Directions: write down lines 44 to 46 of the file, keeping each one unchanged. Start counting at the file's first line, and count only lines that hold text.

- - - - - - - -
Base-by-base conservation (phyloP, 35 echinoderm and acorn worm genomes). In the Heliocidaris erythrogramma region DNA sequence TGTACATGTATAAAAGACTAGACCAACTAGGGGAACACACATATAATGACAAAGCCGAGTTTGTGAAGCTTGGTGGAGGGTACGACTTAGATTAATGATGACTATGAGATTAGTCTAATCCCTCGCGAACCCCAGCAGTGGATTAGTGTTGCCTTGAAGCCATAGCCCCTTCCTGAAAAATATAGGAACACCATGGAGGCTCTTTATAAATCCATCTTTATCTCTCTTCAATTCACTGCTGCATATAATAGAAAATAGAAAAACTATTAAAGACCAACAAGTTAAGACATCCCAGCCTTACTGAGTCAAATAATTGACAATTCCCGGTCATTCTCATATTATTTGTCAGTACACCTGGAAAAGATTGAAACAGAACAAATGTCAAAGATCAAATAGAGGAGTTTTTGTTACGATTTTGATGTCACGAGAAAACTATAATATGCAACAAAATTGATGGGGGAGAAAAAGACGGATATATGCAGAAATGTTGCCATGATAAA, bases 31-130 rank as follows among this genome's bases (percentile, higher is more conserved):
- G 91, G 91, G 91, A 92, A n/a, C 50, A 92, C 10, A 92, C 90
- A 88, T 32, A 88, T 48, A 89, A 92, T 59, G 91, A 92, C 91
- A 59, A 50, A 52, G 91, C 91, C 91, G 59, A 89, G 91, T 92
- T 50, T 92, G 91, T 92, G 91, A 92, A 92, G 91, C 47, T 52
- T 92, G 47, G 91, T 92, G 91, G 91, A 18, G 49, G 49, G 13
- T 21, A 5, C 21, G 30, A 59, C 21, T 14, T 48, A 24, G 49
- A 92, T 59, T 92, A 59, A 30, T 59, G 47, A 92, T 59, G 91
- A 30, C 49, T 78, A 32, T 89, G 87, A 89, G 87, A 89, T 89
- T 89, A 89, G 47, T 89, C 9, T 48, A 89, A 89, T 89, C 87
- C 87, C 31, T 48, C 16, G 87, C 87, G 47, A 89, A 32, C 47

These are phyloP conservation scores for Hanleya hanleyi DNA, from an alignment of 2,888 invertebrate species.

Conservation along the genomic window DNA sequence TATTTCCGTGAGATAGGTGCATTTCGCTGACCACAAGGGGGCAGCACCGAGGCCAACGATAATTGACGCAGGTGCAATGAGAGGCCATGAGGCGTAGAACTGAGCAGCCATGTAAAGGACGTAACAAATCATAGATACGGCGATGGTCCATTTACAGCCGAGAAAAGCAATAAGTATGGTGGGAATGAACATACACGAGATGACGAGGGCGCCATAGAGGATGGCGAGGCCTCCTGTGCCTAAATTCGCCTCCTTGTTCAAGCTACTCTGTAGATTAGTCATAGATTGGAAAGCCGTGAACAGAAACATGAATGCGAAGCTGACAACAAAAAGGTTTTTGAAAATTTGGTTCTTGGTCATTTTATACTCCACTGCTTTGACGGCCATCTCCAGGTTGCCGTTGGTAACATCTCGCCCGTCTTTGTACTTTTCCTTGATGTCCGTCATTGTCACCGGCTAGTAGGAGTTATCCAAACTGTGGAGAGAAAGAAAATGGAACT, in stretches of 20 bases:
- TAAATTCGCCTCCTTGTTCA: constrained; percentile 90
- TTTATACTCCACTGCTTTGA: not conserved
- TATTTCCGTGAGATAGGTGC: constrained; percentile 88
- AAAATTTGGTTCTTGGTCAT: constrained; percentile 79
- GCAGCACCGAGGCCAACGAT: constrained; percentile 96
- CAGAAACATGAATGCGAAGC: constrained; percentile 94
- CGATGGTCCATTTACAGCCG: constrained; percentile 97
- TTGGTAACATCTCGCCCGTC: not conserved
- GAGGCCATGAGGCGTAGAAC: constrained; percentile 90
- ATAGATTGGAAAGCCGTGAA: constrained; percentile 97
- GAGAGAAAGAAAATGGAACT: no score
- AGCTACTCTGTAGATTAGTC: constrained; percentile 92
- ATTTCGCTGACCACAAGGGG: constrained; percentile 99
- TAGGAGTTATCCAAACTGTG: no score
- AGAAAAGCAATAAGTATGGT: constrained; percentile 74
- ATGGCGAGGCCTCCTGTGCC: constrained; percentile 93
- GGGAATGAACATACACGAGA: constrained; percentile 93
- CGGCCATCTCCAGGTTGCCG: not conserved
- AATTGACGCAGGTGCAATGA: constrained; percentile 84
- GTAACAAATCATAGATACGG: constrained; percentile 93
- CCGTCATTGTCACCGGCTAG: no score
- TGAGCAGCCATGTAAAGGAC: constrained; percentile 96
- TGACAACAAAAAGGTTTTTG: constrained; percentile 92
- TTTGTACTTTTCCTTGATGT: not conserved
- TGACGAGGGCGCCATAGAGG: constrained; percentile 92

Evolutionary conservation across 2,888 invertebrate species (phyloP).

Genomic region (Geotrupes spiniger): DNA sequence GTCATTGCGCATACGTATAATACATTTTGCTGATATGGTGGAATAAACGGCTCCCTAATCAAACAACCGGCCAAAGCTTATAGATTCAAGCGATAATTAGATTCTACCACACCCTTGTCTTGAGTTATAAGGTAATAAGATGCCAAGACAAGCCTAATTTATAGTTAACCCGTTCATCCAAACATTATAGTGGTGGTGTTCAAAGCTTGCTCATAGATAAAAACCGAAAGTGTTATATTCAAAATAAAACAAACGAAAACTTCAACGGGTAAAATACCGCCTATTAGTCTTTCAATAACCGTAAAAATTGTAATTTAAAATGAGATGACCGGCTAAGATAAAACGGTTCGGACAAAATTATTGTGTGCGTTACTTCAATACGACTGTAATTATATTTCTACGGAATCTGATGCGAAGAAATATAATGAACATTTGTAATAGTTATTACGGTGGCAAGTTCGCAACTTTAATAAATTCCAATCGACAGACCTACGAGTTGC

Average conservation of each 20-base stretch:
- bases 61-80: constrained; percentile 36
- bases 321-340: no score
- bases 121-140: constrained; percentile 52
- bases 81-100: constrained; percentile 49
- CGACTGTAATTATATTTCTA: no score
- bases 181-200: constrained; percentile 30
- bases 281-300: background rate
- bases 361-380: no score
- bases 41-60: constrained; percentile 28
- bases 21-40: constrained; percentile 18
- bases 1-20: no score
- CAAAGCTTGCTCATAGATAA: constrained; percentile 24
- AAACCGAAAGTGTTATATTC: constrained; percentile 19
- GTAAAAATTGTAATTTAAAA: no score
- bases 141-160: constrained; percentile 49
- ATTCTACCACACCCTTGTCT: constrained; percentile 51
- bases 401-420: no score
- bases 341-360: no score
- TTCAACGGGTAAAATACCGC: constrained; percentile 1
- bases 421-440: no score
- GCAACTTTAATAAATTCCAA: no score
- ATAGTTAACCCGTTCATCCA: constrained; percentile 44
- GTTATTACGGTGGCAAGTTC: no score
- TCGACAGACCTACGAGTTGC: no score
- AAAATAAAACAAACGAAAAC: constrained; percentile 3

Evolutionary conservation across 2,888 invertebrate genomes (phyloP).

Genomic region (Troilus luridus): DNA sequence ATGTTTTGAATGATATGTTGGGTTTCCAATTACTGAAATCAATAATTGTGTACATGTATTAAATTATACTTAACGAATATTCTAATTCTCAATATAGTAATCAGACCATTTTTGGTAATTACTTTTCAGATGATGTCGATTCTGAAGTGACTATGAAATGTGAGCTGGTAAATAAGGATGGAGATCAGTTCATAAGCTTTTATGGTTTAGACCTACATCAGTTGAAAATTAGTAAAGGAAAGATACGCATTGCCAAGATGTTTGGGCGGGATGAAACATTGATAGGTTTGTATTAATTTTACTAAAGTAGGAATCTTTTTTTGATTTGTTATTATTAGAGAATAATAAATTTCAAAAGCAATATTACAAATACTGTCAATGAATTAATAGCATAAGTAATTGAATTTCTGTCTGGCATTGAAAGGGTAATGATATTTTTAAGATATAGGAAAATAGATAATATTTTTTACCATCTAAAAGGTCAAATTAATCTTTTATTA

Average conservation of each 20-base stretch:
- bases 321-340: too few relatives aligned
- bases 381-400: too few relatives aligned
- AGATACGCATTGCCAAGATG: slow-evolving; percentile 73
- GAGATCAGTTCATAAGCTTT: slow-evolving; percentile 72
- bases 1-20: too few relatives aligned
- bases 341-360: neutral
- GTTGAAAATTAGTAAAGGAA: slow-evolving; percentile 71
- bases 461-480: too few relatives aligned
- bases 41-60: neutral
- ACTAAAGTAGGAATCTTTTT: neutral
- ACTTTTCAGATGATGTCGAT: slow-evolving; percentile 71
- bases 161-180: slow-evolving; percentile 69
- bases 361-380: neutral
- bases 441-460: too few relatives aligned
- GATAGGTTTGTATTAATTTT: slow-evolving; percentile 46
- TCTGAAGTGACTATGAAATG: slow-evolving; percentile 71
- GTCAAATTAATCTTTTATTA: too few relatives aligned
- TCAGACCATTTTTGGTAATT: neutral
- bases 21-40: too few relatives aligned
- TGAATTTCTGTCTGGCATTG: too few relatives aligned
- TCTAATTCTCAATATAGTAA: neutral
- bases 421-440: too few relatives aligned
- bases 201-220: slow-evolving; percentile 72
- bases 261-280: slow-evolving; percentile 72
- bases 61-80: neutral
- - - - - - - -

- bases 121-140: constrained; percentile 52
- bases 81-100: constrained; percentile 49
- CGACTGTAATTATATTTCTA: no score